by Jason Whyte
GAME - At VIFF 2017
"GAME is a sports film with a twist! The story of a young basketball player who wants to go all the way. AJ Green is a new kid in town who shows up to tryouts for the high school boys varsity team. While testing the limits, will talent and drive be enough to make the team? The film stars former L.A. Laker Rick Fox and a cast of real basketball players. GAME is a story for anyone who has ever really wanted something but felt on the outside." Jeannie Donohoe on GAME which screens at the 2017 Vancouver International Film Festival.
Is this your first VIFF experience and will you be in Vancouver to attend your screenings?
Yes! This is my first time with a film at VIFF, and my first trip to Vancouver. I am excited to share GAME with Vancouver audiences!
Look forward to having you here! Tell me about how you got your start.
I am a writer-director based in Los Angeles, originally from the east coast, Boston then New York. I went to Dartmouth College and studied art. I then worked as a middle school teacher in the Bronx through the Teach for America program before I went to film school at Columbia University to study writing and directing. After getting my MFA, I moved out to L.A. to work in film.
So how did GAME come together for you?
GAME was selected to be made through the Lexus Short Film competition. I had made a previous short film called LAMBING SEASON, which was my MFA thesis from Columbia, shot in Ireland. I submitted it to the competition, and pitched the idea for GAME. I was really shocked and excited when I was chosen, as one of four filmmakers internationally, to write and direct my short and have it produced by The Weinstein Company. I had a few weeks to lock the draft, a few weeks of casting and pre-production, and then we shot the film last August in L.A. at a high school in Watts and an outdoor court in San Pedro. Joey Horvitz from The Weinstein Company was the producer. He and our casting directors Lisa Pantone and Gigi Berry, and producer Greg Gilreath from Divide/Conquer assembled a huge, awesome team to make the film happen. The cast was amazing to work with; former NBA Champion-turned-actor Rick Fox, newcomer Nicole Williams, Tye White, Jamie McShane, Dominique Columbus, Charles Parnell, and Michael Purdie, and 30 additional basketball players. Paula Huidobro was our talented DP. In post-production, the collaboration with editor Saira Haider was a great experience. And the composer Deron Johnson, his crew, and I spent a few weeks working on the music into the wee hours. The sound and color artists at Wildfire Studios were amazing as well.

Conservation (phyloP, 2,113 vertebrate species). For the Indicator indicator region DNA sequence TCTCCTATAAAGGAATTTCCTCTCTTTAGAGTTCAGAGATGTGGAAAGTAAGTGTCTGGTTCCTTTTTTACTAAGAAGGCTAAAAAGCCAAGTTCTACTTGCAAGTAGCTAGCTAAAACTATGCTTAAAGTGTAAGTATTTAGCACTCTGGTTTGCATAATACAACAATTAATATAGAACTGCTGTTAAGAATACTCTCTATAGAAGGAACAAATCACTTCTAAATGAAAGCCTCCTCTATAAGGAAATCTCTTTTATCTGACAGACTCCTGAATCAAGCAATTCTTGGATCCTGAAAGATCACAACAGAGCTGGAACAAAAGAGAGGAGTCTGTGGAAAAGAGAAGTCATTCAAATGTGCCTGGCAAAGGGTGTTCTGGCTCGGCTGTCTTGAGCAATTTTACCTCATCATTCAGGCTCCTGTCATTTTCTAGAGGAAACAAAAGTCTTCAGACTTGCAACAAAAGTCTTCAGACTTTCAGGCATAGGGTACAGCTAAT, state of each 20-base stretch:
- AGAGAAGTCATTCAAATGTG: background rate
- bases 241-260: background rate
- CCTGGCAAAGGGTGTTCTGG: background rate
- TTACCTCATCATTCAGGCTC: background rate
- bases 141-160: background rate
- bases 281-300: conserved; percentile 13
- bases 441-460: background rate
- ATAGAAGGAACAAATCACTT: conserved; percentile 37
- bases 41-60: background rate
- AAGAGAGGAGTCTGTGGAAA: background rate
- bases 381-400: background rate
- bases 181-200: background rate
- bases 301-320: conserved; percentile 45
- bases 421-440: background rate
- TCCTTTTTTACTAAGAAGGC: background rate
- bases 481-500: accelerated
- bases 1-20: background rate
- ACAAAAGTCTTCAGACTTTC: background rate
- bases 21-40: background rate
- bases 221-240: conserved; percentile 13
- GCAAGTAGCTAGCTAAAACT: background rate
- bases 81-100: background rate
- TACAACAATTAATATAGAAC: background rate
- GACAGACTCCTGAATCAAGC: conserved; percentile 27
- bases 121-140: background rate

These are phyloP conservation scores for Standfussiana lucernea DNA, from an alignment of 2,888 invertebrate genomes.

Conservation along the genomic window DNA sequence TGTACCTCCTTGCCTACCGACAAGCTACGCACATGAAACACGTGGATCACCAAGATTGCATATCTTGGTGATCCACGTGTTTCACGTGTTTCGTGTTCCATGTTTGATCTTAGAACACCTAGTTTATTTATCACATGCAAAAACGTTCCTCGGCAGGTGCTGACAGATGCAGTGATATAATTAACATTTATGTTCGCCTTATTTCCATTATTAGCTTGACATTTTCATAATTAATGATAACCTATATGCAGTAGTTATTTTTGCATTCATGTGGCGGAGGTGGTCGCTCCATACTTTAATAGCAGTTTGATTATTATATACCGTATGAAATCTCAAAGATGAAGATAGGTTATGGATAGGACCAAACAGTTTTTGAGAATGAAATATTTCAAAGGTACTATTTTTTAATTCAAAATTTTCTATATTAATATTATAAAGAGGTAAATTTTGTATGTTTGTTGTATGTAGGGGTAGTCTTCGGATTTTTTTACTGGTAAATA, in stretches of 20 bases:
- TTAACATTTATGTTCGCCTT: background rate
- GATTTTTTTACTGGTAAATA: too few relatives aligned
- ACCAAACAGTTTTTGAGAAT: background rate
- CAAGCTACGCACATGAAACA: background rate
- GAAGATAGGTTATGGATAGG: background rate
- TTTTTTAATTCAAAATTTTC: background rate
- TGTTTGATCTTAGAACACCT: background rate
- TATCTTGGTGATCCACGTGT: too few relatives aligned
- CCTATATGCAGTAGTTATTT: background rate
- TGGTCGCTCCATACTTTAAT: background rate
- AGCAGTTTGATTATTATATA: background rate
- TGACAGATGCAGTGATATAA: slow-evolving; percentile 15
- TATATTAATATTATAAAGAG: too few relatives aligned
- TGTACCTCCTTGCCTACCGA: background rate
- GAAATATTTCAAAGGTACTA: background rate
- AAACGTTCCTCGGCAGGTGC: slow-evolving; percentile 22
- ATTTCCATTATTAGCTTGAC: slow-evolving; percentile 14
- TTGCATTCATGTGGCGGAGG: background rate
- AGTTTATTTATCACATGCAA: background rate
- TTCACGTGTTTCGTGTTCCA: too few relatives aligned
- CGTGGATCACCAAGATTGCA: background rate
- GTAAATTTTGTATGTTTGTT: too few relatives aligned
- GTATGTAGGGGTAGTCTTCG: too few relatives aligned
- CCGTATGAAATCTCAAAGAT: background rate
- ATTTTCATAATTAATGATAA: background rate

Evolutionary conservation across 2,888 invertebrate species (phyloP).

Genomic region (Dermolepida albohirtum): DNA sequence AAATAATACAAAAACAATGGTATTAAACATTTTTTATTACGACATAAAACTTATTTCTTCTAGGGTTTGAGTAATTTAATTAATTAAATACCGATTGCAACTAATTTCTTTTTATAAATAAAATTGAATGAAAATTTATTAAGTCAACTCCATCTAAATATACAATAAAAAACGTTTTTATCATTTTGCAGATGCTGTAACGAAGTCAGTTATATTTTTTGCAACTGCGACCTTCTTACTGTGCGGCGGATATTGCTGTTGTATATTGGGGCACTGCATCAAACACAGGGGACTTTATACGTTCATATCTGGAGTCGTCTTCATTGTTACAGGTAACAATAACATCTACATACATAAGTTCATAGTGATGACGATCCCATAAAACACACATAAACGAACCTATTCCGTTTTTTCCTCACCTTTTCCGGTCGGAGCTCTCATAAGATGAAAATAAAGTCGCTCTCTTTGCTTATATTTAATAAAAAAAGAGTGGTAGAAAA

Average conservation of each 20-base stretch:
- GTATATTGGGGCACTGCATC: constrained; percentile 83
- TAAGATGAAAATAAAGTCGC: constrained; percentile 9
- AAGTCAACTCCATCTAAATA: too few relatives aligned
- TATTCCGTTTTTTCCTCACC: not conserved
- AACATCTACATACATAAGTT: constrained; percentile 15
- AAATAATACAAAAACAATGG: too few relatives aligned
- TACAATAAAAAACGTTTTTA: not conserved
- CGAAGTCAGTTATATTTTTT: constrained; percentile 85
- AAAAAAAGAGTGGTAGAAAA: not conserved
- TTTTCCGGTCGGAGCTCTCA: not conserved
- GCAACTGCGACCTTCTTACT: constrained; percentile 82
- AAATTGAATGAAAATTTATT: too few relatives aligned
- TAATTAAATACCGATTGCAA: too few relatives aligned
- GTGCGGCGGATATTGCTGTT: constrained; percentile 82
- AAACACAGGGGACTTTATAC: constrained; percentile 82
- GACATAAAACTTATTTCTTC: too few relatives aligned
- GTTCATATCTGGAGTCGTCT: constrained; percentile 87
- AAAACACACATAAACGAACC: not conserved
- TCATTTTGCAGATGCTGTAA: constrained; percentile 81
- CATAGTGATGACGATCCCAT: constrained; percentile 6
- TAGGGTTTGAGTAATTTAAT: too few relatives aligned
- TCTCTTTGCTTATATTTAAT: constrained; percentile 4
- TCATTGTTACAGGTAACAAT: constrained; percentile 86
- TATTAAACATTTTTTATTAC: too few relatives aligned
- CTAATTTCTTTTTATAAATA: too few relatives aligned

While you are working on a movie, what keeps you going? What drives you, creatively? How much coffee?
A lot of coffee, healthy food, exercise, yoga, and friends. I am also driven by the reality that when you finish a film and put it out there into the world, it's to some extent permanent. It's something that can be watched years from now. So every decision, small or big, is something you want to think through, feel good about, and make sure it serves the story and your vision. Being mindful of that motivates me. All the work that goes into prep, on set, and in post is completely worth it.
What was your biggest challenge with making GAME?
One of the biggest challenges was casting the lead role, AJ. Even in writing that character, I knew it was going to be a tough part to find. The person playing AJ would need to be great at basketball, be a great actor, be able to conceivably pass as a boy, and be young enough to play high school age. We had excellent casting directors who brought in a number of basketball players to audition, many of whom were great, but we were still searching. Then one day, the casting director was shopping in a clothing store, and she noticed an employee who was tall, muscular, and had that look. She went up to the employee and asked if she played basketball, acted, and would like to audition. She said Yes, No & Sure to those respectively. And that was Nicole Williams. Nicole came in and knocked it out of the park. She was terrific to work with. For all the team parts, it was a huge priority to me to cast real basketball players, both for authenticity and for the style of shooting I'm interested in, which is real, un-cheated, un-doubled shots, and a group dynamic of a real team. We held the call-backs for all the player roles on a basketball court where I could watch them play.
If you had to pick a single favourite moment out of the entire production, what would it be?
There were so many great moments! I am very nostalgic thinking back to the shoot and how special an opportunity it was. I think the time I felt the most joy and thrill was directing the five-on-five scrimmage sequence. It was a very complicated situation; 10 players on the court, two coaches, several background performers, a fairly long scene with a lot of quick action, multiple pre-choreographed plays in a row, two cameras, the entire court in view in terms of equipment, art, wardrobe, personnel and so forth. It was extremely stressful. But we rehearsed it and blocked for camera, and because of the way the scenario and shots were designed; the way we cast, and the blocking and shooting style to capture real basketball play, it was actually very fluid once the takes began. We had great camera operators capturing the fast action and specific story beats, and I remember watching at the monitor, feeling like I was watching an exciting basketball game. The team was fully playing in character, the coaches really coaching. It was so gratifying. It took a ton of collective focus to make those scenes flow, and it was a thrill to direct!